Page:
An Only In North Beach
September 3, 2009
NIMBY Preservationist Argument: Shelves
From the Examiner with respect to plans for a new North Beach Library and upgraded Joe DiMaggio Playground:
The City plans to demolish the old [North Beach branch library] and create public parkland on the site, and also on the short stretch of Mason Street that divides the new and old branch sites.
But the recently formed San Francisco Historic Preservation Commission agreed Wednesday to hold a hearing later this month to begin the process of determining whether the existing branch should be designated a historic landmark.
A historic landmark designation would prevent the 50-year-old building from being demolished.
The preservationists’ argument: “[T]he branch has historical significance because it was built during a revolutionary period in the history of libraries, when books started being placed on shelves for perusal by users.” Okay, and that the Appleton & Wolfard design is significant as well.
That being said, apparently the City plans to move ahead with the development of a new library and related Mason Street closure regardless.
∙ Old North Beach library may withstand razing [Examiner]
∙ North Beach Library And Playground Plans Like You Read About [SocketSite]
∙ Landmarks Preservation: Out Of The Frying Pan And Into The Fire? [SocketSite]
Comments from Plugged-In Readers
There are so many reasons to save that library:
1. The shelves were built parallel to the floor – a first for that branch!
2. The vinyl tiles were the first toxic product used in a branch library.
3. The bathrooms were used by Jack Kerouac and Neal Cassidy.
4. A friend of Joe DiMaggio looked in the front door after the big funeral At SS. Peter and Paul.
5. A cable car with famous people on it went right by in 1975.
6. The word “gobsmacked” was first looked up here in 1961.
7. Its Aaron Peskin’s branch.
Oh come on, give me a break! Historical Landmark? It looks like every third library and elementary school built across the country during the Eisenhower administration.
When people twist the historical preservation argument to serve a narrow agenda it needlessly discredits the merits of historical preservation, and it’s shameful.
I absolutely love it.
It is only a matter of time before every square inch of this town is shrink wrapped by the provincial preservation commission.
Mason street has been closed on the small wedge in front of the library for a month now. I advise people passing by the neighborhood to come have a look while the temporary “park” is still there:
LOL @ marvinsnephew’s comment. Too funny.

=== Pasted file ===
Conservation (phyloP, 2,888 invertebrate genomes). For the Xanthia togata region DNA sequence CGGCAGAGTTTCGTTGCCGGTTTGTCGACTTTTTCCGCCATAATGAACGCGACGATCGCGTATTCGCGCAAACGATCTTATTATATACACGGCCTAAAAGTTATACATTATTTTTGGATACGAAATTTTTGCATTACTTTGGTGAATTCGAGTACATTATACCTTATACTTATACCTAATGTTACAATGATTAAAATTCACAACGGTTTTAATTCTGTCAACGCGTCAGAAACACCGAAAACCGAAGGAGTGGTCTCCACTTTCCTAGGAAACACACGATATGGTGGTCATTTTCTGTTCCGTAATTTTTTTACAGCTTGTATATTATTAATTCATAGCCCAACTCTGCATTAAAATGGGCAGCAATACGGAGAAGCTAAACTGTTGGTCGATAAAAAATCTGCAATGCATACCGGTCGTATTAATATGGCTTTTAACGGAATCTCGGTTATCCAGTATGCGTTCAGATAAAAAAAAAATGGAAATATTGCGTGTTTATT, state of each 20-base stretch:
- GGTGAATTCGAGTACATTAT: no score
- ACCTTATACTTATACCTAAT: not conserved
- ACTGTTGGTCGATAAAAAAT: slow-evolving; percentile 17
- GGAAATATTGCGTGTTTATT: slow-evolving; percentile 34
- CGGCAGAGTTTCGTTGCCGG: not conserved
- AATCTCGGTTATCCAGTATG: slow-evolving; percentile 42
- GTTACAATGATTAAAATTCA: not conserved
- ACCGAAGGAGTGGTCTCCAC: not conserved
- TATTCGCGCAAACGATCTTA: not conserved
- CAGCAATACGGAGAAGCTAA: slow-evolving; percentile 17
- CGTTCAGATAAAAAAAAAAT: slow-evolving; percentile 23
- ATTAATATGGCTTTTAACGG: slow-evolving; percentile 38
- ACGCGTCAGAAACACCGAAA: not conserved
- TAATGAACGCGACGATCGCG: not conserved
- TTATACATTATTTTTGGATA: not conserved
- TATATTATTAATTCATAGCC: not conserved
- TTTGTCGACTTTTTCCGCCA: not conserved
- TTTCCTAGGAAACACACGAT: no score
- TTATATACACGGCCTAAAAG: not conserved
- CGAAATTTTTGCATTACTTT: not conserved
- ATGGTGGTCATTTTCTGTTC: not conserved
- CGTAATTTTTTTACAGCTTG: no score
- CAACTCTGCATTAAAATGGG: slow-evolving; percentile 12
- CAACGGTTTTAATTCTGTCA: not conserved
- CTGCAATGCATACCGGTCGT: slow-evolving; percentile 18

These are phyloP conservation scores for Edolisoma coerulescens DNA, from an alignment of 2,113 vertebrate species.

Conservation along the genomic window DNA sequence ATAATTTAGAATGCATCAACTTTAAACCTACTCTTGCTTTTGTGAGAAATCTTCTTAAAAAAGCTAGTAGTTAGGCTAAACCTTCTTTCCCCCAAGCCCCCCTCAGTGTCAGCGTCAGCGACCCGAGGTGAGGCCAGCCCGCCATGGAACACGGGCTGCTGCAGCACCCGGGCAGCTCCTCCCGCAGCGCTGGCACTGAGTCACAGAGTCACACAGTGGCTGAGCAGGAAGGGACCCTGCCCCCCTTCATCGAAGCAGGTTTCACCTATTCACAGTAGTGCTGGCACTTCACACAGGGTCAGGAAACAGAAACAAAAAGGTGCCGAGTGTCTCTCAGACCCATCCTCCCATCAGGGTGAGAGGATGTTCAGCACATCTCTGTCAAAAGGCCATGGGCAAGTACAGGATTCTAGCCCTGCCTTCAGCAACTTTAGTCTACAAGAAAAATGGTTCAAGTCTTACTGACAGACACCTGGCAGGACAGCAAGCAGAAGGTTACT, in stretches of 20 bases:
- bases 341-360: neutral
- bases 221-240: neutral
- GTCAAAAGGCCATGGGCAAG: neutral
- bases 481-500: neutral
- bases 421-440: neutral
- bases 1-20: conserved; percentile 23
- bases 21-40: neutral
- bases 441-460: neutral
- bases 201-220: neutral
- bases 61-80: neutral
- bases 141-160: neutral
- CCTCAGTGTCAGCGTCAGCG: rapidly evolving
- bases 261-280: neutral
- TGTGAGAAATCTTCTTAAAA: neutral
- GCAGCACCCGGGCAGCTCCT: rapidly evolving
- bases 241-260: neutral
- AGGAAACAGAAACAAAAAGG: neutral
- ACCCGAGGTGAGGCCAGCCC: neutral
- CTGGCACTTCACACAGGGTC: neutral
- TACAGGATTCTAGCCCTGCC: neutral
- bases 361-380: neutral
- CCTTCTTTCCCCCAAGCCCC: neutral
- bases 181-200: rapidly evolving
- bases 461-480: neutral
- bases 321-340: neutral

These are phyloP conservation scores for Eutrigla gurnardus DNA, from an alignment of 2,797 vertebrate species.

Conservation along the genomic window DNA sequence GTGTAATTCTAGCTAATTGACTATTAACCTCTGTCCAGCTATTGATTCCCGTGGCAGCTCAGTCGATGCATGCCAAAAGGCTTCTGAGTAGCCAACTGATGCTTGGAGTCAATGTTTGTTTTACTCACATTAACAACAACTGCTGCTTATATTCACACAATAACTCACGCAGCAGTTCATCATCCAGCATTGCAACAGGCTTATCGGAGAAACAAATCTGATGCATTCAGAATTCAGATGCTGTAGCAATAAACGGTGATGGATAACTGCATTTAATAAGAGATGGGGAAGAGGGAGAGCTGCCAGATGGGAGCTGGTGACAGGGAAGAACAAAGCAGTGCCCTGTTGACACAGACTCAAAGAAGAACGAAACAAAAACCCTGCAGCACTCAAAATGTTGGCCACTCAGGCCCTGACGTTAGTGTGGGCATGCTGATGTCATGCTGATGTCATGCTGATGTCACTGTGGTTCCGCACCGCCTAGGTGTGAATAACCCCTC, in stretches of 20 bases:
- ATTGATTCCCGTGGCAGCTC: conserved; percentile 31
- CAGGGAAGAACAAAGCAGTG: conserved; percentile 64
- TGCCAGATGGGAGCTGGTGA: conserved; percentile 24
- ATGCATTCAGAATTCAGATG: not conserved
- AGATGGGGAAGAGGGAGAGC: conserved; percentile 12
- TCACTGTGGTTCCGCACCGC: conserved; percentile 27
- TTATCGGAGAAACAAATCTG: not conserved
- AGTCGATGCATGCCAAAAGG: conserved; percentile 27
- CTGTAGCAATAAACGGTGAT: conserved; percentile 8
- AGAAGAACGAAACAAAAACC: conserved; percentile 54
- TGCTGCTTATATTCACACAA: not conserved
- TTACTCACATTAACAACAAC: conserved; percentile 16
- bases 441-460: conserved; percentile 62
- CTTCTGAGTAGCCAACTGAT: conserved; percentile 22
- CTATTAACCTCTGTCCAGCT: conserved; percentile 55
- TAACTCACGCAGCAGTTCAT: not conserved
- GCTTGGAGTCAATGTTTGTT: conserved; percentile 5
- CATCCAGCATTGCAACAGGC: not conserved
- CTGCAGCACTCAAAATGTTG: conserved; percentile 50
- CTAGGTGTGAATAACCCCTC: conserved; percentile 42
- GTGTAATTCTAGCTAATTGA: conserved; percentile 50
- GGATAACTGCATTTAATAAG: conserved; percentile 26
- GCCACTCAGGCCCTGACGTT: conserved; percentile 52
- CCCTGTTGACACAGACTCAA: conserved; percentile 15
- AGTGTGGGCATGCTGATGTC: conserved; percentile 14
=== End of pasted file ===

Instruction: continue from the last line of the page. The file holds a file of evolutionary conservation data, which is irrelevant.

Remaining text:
That building is pretty ugly, and we all know how much San Franciscan’s hate UGLY buildings 🙂
The Mason Street temporary park is really quite nice, and I would echo the earlier commenter’s urging to check it out, especially for a picnic.
The permanent closure of Mason Street, however, regardless of what happens to the library, is an unfortunate side effect of the new design. Mason Street is the only street that runs all the way from Market to the Wharf area and is an important thoroughfare for taxis, tour buses, and tourists’ private vehicles.
With Mason Street closed, the traffic on Powell Street has grown tremendously. During the day, it is common for the traffic to back up for more than a block on the North side of the Powell/Columbus intersection. Residents (myself included) are blocked in by traffic when we need to use our vehicles, and when walking (my preferred mode of transportation) I have had many more near misses in the crosswalk because motorists and tour buses are trying to turn onto Columbus.
I really hope that before a final decision is reached, that the traffic and pedestrian impacts are fully studied.
I don’t care what building we’re talking about any more – I vote to tear it down purely to piss off those wackjob NIMBYs.
Poor North Beach – I hear it used to be cool.
Anyone know if Brian O’Flynn settled with the City for the site he was developing that got Shanghaied?
lolcat: yes, north beach used to be cool, that’s why it needs to be preserved!
Save Triangle Park!!
7 years ago went around for a few months and collected almost 2000 signatures for a petition to get that space to be open space, to be a park.
The S.F. library and S.F. parks departemnt are trying to put together an arrangement that violates the public mandate.
Save Triangle Park!!
It almost hurts to read stuff like this, at least they’ll still get a new library building. I can’t help but feel bitter about the wasted opportunity at West Portal that made many imporovements behind the scenes for staff, but has given us patrons little more than updated restrooms.
I’m hoping the new Ingleside branch is a true improvement over the old ones.
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